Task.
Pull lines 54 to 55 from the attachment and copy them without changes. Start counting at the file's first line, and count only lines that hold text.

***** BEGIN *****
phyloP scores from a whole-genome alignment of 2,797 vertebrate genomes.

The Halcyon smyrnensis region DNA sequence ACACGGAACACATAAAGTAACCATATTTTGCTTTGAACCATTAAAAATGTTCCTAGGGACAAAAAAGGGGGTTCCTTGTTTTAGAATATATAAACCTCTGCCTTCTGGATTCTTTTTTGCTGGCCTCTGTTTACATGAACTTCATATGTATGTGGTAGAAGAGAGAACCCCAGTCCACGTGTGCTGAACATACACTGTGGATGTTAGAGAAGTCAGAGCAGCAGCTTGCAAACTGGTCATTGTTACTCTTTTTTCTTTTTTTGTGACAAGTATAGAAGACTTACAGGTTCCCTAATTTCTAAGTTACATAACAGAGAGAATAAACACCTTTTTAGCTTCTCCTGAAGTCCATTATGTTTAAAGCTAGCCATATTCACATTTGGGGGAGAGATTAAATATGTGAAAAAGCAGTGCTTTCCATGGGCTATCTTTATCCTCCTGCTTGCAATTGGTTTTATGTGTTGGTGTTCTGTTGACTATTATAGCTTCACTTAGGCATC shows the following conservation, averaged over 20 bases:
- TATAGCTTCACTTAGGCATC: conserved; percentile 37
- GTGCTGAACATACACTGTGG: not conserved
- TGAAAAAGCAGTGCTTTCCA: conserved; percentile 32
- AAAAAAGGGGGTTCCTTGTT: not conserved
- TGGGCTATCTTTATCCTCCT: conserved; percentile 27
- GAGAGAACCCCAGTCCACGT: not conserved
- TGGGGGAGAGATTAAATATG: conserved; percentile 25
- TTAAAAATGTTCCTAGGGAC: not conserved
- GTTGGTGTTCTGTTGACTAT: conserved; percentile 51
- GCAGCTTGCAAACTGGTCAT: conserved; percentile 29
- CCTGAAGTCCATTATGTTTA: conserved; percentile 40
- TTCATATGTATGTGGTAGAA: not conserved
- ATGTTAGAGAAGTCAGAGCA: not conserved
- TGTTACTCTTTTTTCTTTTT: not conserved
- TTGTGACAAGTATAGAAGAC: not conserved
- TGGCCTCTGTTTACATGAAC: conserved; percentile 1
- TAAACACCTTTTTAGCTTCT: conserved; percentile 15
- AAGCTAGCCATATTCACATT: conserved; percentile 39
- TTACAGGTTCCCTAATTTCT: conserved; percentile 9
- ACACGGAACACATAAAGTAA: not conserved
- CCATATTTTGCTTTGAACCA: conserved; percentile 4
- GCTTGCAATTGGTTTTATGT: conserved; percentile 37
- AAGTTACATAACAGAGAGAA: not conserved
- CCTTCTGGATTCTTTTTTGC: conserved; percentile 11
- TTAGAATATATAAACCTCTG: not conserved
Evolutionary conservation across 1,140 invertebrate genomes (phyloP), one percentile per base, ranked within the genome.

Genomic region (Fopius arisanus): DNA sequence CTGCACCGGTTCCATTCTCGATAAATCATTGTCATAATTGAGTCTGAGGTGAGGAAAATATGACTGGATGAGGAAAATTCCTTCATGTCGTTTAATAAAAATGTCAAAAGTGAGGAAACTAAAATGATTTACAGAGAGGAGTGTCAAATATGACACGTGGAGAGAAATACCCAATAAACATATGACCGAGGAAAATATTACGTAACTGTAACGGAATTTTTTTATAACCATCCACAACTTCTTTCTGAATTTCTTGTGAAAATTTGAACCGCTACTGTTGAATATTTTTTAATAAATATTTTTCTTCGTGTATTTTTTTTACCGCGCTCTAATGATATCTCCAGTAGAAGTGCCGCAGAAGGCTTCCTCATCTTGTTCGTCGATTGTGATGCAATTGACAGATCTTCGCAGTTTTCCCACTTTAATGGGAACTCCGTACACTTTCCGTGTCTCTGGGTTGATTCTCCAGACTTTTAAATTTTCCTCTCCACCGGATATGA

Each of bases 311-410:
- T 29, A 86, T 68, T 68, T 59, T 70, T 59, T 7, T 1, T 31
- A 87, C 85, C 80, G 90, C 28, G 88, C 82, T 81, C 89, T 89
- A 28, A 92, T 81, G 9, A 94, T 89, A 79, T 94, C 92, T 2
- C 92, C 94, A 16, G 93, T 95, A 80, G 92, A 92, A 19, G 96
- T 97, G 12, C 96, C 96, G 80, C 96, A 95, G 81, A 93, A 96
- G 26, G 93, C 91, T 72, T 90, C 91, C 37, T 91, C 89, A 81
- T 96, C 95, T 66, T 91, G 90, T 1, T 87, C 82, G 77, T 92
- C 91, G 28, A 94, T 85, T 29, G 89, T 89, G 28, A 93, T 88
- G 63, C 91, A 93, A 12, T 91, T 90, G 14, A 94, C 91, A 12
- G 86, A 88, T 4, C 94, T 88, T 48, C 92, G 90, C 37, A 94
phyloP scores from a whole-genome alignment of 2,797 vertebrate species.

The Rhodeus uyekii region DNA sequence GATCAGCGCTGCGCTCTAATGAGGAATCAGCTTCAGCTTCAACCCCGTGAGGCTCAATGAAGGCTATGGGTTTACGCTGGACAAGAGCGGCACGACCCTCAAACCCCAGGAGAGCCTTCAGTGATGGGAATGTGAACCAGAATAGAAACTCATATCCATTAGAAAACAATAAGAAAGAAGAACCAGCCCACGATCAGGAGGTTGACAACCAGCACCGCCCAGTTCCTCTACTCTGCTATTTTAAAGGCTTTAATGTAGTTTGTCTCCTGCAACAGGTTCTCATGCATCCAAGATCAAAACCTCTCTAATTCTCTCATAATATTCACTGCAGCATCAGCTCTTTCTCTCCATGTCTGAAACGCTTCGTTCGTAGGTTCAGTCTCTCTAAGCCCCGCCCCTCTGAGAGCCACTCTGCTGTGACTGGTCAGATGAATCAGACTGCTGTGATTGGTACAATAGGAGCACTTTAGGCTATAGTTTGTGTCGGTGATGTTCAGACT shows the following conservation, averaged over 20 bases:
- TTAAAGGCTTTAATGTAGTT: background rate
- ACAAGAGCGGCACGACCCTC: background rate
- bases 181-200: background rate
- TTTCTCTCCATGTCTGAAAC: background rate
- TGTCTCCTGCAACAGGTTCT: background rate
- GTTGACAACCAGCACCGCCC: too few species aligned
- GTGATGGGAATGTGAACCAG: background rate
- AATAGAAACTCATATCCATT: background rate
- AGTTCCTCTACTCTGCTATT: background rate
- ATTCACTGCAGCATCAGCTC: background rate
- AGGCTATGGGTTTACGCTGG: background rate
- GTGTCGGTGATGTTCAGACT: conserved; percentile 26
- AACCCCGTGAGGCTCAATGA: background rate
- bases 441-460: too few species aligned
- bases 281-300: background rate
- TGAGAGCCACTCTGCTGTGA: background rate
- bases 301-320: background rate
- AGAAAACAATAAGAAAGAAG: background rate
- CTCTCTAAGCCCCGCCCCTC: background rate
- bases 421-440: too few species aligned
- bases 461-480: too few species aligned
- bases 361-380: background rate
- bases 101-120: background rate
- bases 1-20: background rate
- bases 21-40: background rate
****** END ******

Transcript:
- GTGTCGGTGATGTTCAGACT: conserved; percentile 26
- AACCCCGTGAGGCTCAATGA: background rate